(Breadth – Literature. Counts toward the Humanities requirement)
LITTRANS 276 – German Literary Others
- TR 9:30 – 10:45 am
Instructor: Zach Fitzpatrick
Course Description: Spanning the late 1700s to the 2020s, this course provides a survey of different forms of alterity within German literature, including subjects “othered” according to racial/ethnic, gender/sexual, religious, national/cultural, and class affiliations. Because hegemonic status—whether white, Western, Christian, heterosexual, bourgeois, and often male in the German context—depends on the exclusion of an Other, we will analyze how authors write Otherness: disparagingly, sympathetically, exotically, “objectively”? Moreover, where do marginalized authors’ self-representations fit in this spectrum? In considering all of the course’s texts, whether canonical or lesser known, we will ask: what aesthetic techniques are utilized to represent the Other? To what extent can one attribute certain tropes to historical context, genre, or literary periodization? Investigating the ever-changing definition of Otherness over time will provide just as much insight into Germany’s perceived sense of “Self” at various points from the Enlightenment to the 21st century. The course and all materials will be in English. Prior knowledge of German is welcome but not required.
LITTRANS 276 – Climate Fiction
Instructor: Sabine Mödersheim
Course Description: “Climate Fiction “ is an emerging genre of literature, graphic novels, and film exploring the consequences of climate change in the age of the “Anthropocene”, the epoch in which human impacts on the planet’s ecological systems reach a dangerous tipping point. The aim of this course is to discuss the human experience of climate change on a global scale through analyses of works by German authors such as Christa Wolf, Yoko Tawada, Ilija Trojanow as well as writers from around the world, including Margaret Atwood, Octavia E. Butler, Amitav Ghosh, and others. We will explore dystopian, and apocalyptic stories but also works that imagine a more just future of resilience and social equality.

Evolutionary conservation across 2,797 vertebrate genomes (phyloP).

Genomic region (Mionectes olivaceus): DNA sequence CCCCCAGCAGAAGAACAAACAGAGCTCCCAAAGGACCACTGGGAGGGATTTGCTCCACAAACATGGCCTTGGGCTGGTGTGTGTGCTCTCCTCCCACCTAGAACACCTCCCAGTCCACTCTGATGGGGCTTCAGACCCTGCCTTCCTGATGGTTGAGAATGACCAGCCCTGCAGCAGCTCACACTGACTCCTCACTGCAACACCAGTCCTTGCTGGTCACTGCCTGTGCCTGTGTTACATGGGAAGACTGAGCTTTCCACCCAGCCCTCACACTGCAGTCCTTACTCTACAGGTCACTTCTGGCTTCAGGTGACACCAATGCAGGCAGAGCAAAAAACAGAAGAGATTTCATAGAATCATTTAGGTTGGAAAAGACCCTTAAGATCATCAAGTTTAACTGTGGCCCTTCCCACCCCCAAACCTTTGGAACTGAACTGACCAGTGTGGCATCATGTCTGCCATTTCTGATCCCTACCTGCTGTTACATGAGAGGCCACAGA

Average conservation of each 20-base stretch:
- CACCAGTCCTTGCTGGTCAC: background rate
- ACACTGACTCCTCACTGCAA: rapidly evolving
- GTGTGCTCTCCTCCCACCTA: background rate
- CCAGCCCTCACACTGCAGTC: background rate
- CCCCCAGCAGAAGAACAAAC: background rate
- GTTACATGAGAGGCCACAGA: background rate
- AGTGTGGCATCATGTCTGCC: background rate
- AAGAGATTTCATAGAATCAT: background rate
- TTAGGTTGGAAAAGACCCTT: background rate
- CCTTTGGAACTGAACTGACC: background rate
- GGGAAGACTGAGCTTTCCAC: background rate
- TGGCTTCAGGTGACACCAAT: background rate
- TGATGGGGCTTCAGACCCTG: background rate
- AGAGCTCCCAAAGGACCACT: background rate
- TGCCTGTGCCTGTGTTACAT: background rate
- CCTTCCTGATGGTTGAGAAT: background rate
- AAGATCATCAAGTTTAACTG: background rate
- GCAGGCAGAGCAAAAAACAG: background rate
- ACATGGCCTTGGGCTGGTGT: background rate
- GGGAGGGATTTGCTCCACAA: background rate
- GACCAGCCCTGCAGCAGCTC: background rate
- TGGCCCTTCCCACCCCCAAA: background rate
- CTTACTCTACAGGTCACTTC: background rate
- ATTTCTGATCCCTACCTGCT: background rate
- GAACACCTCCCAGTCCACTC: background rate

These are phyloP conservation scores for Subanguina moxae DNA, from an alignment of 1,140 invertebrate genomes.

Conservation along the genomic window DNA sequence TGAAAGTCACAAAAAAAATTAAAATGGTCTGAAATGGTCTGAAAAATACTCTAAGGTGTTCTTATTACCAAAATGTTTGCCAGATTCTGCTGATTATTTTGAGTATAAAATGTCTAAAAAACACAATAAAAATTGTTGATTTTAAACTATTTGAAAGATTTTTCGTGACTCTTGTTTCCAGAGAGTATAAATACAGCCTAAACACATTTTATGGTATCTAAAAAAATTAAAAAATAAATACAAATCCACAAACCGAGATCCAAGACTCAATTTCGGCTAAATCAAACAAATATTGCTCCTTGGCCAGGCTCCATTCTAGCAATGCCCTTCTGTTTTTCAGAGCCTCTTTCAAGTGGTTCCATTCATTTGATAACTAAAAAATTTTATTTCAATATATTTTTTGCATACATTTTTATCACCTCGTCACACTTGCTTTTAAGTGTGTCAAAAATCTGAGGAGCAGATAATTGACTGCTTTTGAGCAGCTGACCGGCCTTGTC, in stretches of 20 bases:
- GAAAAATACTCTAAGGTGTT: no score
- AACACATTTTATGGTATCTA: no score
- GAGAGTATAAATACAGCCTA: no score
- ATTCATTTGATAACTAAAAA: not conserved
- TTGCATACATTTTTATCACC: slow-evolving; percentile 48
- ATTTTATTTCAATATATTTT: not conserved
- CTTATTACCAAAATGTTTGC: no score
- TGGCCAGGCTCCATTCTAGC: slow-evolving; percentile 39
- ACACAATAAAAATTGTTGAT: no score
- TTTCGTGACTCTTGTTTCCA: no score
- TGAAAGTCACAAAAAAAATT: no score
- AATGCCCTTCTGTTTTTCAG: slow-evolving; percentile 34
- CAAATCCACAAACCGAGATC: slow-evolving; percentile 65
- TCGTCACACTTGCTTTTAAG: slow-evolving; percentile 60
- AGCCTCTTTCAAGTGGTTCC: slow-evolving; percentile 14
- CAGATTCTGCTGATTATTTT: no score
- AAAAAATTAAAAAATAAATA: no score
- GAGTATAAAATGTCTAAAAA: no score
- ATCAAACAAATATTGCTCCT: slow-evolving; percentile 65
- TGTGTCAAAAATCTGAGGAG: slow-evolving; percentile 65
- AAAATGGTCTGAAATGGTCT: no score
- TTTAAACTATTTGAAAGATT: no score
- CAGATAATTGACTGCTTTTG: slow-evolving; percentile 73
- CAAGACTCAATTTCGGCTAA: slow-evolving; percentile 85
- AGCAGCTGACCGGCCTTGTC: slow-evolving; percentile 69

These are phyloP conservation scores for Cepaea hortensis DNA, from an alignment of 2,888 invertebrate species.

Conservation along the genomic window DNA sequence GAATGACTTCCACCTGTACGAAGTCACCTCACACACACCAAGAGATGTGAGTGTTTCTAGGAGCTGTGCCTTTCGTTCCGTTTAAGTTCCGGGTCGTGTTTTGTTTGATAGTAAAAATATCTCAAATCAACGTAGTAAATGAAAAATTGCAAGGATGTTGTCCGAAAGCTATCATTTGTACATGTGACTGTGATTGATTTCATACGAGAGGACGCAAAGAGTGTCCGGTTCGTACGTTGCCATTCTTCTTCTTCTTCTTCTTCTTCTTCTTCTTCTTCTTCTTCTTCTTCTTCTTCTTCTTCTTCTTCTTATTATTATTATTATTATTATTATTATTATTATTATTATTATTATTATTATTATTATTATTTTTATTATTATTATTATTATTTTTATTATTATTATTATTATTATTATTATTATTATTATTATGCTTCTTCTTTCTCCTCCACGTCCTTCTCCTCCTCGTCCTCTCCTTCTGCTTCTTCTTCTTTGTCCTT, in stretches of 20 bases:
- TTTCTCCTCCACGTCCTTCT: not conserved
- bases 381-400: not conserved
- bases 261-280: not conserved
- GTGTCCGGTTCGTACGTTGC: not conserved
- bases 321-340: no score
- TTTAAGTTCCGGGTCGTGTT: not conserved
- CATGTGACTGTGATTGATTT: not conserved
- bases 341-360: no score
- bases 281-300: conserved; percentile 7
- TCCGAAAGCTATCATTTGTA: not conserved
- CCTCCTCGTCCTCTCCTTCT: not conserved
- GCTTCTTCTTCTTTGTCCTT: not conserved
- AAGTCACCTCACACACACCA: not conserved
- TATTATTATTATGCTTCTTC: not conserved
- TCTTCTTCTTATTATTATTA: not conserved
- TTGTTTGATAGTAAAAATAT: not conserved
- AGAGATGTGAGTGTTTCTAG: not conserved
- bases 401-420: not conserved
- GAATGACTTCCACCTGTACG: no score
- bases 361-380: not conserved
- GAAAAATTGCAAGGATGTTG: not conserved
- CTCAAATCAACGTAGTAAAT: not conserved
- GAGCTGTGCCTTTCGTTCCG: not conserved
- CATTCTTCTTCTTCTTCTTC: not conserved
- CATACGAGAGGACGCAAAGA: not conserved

All materials will be in English translations or with English subtitles. Lectures and discussions will be in English. Prior knowledge of German welcome but not required.
(Level: Intermediate. Breadth: Literature. L&S credit type: Counts as LAS credit (L&S))
LITTRANS 319 – Scandinavian Children’s Literature
Instructor: Ida Moen Johnson
Course Description: Astrid Lindgren’s Pippi Longstocking or Tove Jansson’s Moomin books are well-known examples among many widely read and popular Nordic children’s books. Pippi has symbolized the ideal Nordic child as independent and competent. In this class we will read and discuss a selection of diverse children’s books and films that exemplify both the common ideas of the Nordic Child as well as bring out other kinds of experiences of childhood in the